Silver bullets don't kill vampires, they kill werewolves
Wooden stakes kill vampires ;)
But ruby sure takes you a lot closer to doing either...

Sorry, couldn't resist.


Rick DeNatale wrote:
> On 9/28/06, Rich Morin <rdm / cfcl.com> wrote:
> > This is probably old news to many here, but I found it
> > to be an interesting read, with implications for Ruby.
> >
> >   "Succinctness is Power"
> >   Paul Graham
>
> I'll see his succintness, and raise him,
>
>  brevity
>
> It's not just power, it's the soul of wit!
>
> I must say that I've just skimmed this article, which by the way, can
> be found at: http://www.paulgraham.com/power.html  so I can't say that
> I won't change my mind on a deeper reading, but it feels like it's off
> the mark.
>
> His argument seems to be based in Fred Brook's observation that the
> productivity of programmers tends to be fairly constant when measured
> in lines of code per unit time.  Fred went on to write that, as far as
> he could see , there was "no silver bullet" to solve the problem that
> software too too long to produce.
>
> The real problem, it seems to me, is not efficiently producing lines
> of code, but producing the right lines of code, and what's right tends
> to change over time, as:
>
>    * You understand the requirements as you implement them.
>    * You understand the implementation better as you implement the
>       requirements.
>    * Your customer understands the real requirements better as he/she uses
>       what your current set of lines of code implements.
>    * Your customer understands the real requirements better as he/she
>       discovers that the environment (business, technical or otherwise) has
>       changed or is changing.
>
> Now brevity, a term which I prefer to succinctness since it's more
> terse, helps a bit because when things change there's less code to
> change. Maybe.
>
> In order to change code you first need to understand what you are
> changing.  I've recently taken over the maintenance of a huge wad of
> poorly structured PHP/SQL code, and I still don't feel comfortable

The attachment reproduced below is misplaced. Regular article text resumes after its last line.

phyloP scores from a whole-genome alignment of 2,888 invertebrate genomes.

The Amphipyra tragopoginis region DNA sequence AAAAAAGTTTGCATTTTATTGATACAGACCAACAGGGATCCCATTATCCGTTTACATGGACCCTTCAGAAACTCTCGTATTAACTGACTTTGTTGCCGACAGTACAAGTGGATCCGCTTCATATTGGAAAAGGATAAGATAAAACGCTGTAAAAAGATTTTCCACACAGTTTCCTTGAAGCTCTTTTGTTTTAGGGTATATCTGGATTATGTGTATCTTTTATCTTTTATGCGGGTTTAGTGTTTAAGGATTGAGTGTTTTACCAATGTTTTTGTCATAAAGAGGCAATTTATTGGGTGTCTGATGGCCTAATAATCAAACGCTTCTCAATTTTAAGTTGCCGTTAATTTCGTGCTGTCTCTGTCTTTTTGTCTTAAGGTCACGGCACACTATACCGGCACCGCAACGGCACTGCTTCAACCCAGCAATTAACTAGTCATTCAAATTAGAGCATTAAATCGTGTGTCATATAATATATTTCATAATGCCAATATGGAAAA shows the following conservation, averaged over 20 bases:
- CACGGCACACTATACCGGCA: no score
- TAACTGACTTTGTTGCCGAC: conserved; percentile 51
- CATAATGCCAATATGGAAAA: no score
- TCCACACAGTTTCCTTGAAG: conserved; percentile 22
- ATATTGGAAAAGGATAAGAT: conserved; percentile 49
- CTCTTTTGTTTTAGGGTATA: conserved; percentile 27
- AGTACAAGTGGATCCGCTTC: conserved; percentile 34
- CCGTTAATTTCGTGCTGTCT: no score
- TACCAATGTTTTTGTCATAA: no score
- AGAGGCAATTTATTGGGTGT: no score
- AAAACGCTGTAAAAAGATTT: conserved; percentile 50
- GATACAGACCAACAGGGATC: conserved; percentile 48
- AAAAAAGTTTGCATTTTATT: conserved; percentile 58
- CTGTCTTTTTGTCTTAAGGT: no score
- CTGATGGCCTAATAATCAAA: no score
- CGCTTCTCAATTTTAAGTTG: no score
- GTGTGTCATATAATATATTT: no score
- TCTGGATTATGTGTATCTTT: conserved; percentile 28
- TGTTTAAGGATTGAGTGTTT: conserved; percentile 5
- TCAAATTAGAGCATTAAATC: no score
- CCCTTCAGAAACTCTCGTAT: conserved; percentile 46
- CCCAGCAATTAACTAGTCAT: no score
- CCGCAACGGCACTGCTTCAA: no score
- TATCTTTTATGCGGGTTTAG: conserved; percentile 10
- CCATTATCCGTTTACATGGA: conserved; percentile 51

> changing it.
>
> Now it might be easier, or at least less of a task if there were less
> code, but I'm not sure that that's the real problem.  The problem is
> how the code is structured, or perhaps how it isn't structured.
>
> Well developed code gets polished instead of developing cruft.
>
> Now brevity, although it might reduce the bulk of cruft, doesn't
> really change the problem, and taken to the extreme it can exacerbate
> it.  In my early days, oh so many decades ago, I used to do about half
> of my work in APL, which is if nothing else an extremely terse
> language.  But like other terse languages, it got the reputation,
> often well deserved, of being a write-only language, a combination of
> perl and hieroglyphics.
>
> But this really is less a language issue than one of the programming
> teams approach.  A little less brevity, and a little more attention to
> how understandable the code will be in the future, either by you or
> your successors is more important, and sometimes at odds with,
> brevity.
>
> IIRC in Fred's "No Silver Bullet: Essence and Accidents of Software
> Engineering" paper, he held out a glimmer of hope for object-oriented
> programming, which was something new to him at the time he wrote the
> paper.  Brad Cox wrote at least one article revisiting "No Silver
> Bullet" and holding out his evolving view of reusable "software-ics"
> as the way to kill the vampire.  But the reusability which really
> helps is the reusability of the knowledge acquired as a particular set
> of software evolves, and that takes a combination of the right
> languages and tools, and an approach which embraces the need to evolve
> and re-factor that code.
>
> The real silver bullet is a process which keeps software malleable.
> Dynamic typing is a key ally in forging the right kind of alloy. <G>
>
> Okay, I guess I need to read that article in more detail and then turn
> this into a blog entry myself.
>
> --
> Rick DeNatale
> 
> My blog on Ruby
> http://talklikeaduck.denhaven2.com/